Something’s in the Air
Air pollution has been ranked as the leading environmental health threat worldwide, particularly in developing countries. Ample evidence has surfaced indicating that ambient air pollution may increase the risk of diabetes. Several human studies have explored the potential correlation between air pollution and diabetes. These studies found that the possible biological pathways include autonomic nervous system imbalances, oxidative stress, adipose inflammation, glucose metabolism, endothelial dysfunction, alterations in insulin sensitivity and glycosylated haemoglobin metabolism.
Why This Study is Like a Breath of Fresh Air
A majority of the studies were done in North America and Europe, with a small fraction run in developing countries where air pollution concentration and diabetes prevalence are far higher. The issue with previous studies is that they were not verified by doctors, and very few considered glucose and insulin homeostatic markers. Therefore, this is the largest epidemiological study on the associations of ambient air pollution with diabetes and glucose-homoeostasis markers in a developing country. Furthermore, the study was from 33CCHS (located in China) where air pollution was severe. Finally, this is the first study ever to explore the diabetogenic effects of PM1.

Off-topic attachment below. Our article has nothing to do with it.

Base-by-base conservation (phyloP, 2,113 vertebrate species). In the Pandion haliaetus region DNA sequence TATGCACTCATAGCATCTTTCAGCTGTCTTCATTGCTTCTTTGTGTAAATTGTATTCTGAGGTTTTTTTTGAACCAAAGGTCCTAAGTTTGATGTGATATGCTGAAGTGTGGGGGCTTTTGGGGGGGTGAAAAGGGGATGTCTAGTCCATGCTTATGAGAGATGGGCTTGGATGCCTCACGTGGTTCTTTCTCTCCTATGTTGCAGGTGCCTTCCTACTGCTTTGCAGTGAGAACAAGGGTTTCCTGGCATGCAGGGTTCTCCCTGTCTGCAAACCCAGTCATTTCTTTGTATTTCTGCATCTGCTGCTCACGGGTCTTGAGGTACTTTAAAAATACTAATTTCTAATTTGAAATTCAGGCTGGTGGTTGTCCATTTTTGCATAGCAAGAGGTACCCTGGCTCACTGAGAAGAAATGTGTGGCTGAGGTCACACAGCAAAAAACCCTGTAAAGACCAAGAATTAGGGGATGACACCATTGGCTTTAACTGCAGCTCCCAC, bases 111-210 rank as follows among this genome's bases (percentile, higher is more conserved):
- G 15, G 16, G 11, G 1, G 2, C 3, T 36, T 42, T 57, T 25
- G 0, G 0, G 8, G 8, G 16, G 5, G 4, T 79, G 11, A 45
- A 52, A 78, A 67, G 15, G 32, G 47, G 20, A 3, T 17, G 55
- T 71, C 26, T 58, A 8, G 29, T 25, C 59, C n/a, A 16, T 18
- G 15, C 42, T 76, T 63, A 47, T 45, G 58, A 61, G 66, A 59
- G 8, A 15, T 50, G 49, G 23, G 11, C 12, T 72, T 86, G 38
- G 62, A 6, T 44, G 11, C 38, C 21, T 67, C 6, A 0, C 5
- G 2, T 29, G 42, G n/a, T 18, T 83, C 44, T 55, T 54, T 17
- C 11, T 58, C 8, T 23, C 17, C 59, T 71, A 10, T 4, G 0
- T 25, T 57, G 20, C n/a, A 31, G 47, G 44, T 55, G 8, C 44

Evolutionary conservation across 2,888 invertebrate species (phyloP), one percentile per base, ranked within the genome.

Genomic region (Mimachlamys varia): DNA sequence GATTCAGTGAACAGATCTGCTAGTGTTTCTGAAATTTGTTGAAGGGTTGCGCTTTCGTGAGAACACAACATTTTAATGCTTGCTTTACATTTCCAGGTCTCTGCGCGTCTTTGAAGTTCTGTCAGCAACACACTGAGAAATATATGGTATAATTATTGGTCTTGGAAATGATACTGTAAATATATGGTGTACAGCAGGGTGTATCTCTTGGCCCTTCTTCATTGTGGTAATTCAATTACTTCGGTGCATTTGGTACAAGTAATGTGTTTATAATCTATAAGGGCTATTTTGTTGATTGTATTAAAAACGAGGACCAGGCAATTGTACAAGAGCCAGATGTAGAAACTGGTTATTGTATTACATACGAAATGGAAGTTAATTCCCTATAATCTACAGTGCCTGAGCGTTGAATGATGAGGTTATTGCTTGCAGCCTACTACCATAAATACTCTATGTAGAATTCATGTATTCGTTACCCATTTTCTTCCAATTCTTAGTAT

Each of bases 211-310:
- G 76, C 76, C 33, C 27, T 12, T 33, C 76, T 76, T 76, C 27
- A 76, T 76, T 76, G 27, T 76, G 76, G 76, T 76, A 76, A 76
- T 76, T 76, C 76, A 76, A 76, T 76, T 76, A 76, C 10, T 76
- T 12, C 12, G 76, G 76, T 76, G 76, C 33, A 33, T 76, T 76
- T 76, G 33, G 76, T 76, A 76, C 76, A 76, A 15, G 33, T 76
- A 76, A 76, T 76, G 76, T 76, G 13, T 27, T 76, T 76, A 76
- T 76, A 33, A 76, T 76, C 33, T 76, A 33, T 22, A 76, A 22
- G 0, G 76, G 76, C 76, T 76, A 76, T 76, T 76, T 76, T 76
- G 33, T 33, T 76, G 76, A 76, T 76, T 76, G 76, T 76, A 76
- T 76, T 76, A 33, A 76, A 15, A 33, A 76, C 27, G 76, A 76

What They Found
- Long-term exposure to air pollution was associated with increased risk of diabetes in the Chinese population, particularly in individuals who were younger, overweight or obese.
- Diabetogenic effects of PM10 and NO2 appeared to be stronger than other air pollutants, and younger and overweight or obese participants appeared to be more susceptible to the diabetogenic effects of air pollutants than the older subgroups and those with normal bodyweight.
- Exposure to air pollution might adversely affect glucose homoeostasis and consequently increase the risk of developing diabetes in China, along with other middle-income countries.
Given the limitations of the study, however, more research needs to be conducted with more precise air pollution measurements in order to confirm these findings. Considering the coexistence of both a diabetes epidemic and severe air pollution worldwide, the positive associations observed in this study and those done previously indicate an urgent need for governments to develop effective prevention and intervention policies to protect people from the adverse health effects of ambient air pollution.
- Yang , B., Qian , P., Li, S., Chen, G., Bloom, M., & Elliot, M. (2018, February 1). Ambient Air Pollution in Relation to Diabetes and Glucose-Homoeostasis Markers in China: A Cross-Sectional Study with Findings from the 33 Communities Chinese Health Study. Retrieved from https://www.thelancet.com/journals/lanplh/article/PIIS2542-5196(18)30001-9/fulltext#sec1
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